A later session explored additional case studies in revolutionary sustainable solutions.
Projects need not be massive to be influential. David Clarke, project manager with RW Armstrong & Associates, Inc., described his work to implement sustainable means of controlling water run-off at elementary schools. They utilized rain gardens to provide an effective and naturally beautiful solution. The project even had a strong educational component, as the students were involved in planting the seedlings.
Heavy rains immediately before the planting date created unexpected challenges for the engineering team. They rented a pump to evacuate the excess water. Still, the site was a muddy mess – perfect for kids. The children took off their shoes and socks and jumped right in, bringing the plugs to the planting site.
Child labor isn’t exactly revolutionary, but the opportunity to teach sustainability by hands-on activity could really make a difference in the community. The local media picked up the story and amplified the message.
The second speaker in the session approached sustainability from a broader standpoint. Danielle Elkins, with CH2M Hill, introduced several case studies in sustainable redevelopment of infrastructure. These ranges from suburban street redevelopment to fuel conservation programs implemented at the busiest US ports. Danielle suggested that the keys to sustainable implementation are to start early, get everyone on board, and start from a benchmark. You can read more about Danielle’s perspective on infrastructure sustainability on her blog http://www.greengrowthcc.com/
Peter Jonna later described how private public partnerships can contribute to sustainable solutions. This type of funding mechanism spreads the project risk between the public and private sector. Typically, the private investment is recouped by user fees or other types of concessions. Toll roads are the classic example, but Peter and his company Skanska have seem opportunities with courthouses, water resources, healthcare systems and even schools.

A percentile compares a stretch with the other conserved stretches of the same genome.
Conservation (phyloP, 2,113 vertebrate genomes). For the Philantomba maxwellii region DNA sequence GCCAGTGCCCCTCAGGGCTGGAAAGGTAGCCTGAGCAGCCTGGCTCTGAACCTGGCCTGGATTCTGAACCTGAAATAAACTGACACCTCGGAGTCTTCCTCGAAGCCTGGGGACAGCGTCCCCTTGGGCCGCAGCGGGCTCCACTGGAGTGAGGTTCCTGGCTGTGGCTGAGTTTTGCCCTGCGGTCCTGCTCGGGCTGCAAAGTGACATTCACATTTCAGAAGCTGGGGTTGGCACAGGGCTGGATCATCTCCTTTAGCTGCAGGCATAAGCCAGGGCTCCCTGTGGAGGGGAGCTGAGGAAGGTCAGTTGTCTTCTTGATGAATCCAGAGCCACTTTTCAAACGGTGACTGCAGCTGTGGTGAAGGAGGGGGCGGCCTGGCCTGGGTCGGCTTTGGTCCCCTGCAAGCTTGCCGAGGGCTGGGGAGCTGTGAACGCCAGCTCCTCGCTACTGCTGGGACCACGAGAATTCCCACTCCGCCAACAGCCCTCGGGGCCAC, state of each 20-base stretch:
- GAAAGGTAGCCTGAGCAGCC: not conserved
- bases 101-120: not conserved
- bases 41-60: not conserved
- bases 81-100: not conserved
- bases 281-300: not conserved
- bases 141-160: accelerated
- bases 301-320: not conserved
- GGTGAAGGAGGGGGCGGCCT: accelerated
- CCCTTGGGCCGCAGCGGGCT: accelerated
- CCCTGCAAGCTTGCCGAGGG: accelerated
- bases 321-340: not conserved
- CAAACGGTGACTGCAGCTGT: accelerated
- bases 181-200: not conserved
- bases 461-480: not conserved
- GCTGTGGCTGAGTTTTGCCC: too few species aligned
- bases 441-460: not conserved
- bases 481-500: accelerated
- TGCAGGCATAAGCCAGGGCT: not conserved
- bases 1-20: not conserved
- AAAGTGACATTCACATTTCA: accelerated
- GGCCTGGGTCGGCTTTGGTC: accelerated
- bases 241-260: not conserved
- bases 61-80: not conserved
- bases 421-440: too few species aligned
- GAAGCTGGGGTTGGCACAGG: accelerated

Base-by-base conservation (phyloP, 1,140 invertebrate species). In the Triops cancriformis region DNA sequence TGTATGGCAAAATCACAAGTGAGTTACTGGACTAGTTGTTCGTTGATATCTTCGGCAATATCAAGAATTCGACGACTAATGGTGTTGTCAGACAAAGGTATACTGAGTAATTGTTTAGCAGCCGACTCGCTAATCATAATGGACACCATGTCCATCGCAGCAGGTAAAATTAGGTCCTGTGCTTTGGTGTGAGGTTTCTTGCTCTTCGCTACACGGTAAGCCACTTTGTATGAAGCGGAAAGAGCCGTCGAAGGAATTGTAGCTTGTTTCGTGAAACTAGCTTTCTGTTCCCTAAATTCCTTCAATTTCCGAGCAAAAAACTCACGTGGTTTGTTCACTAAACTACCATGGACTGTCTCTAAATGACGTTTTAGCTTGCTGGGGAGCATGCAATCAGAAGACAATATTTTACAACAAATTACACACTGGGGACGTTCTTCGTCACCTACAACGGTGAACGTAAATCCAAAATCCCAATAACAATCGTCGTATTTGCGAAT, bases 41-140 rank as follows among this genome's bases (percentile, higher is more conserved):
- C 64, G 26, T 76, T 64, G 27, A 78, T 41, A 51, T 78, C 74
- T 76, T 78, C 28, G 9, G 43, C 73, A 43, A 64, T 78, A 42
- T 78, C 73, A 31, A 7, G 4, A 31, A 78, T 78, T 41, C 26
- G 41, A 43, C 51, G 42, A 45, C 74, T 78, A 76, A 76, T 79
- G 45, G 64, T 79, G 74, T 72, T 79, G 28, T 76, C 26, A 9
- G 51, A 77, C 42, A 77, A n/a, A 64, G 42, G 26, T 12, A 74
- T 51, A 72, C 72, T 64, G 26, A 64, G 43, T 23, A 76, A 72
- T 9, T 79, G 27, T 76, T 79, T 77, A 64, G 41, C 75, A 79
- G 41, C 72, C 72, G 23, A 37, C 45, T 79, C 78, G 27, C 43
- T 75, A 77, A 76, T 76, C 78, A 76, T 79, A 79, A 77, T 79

Public Private Partnerships, aka P3’s, can leverage the strengths of many partners early in the project lifecycle consistent with the need to introduce sustainability early on. They also permit real time pricing of services. Again, the classic example is congestion pricing on toll roads. In the long run, this type of pricing can drive behavior modification of users.
Critics of P3’s acutely point out the potential injustice of paying for public infrastructure usage. The US has a long tradition of open and free usage of the infrastructure. The implementation of fees could disproportionately affect the poor. The counter argument suggests that even if you cannot afford the paid service, a free alternate would be available. It may take a revolutionary investment to ensure that those free alternatives, i.e. public transportation, are widely available and equally efficient.
Kyle Twitchell, with Robert Silman Associates, concluded the session with an introduction to urban agriculture and green roofs. Sadly, some urban areas have a large volume of abandoned/unused plots or buildings. Many of these spaces could be used for agriculture – providing locally grown produce to the population center. The Urban Design Lab at Columbia University identified several suitable sites and approached Kyle to provide a structural assessment.
The first step in performing a structural assessment is to understand the building vintage and type of construction. Kyle discovered a website http://www.oasisnyc.com/ that provided an impressive amount of information about New York’s existing building stock. After several site visits and research into different antiquated structural systems, Kyle learned that many buildings built before the 1950s had a very good chance of supporting new loading. Newer buildings were actually found to have less supplemental capacity.
In all, Kyle evaluated approximately 50 buildings. Several of those sites were ultimately developed. Kyle noted that the best dinner spot in the city is from within one of these new rooftop gardens. Simple as it may seem, it’s a revolutionary step for property owners to recognize the agricultural potential of their urban properties.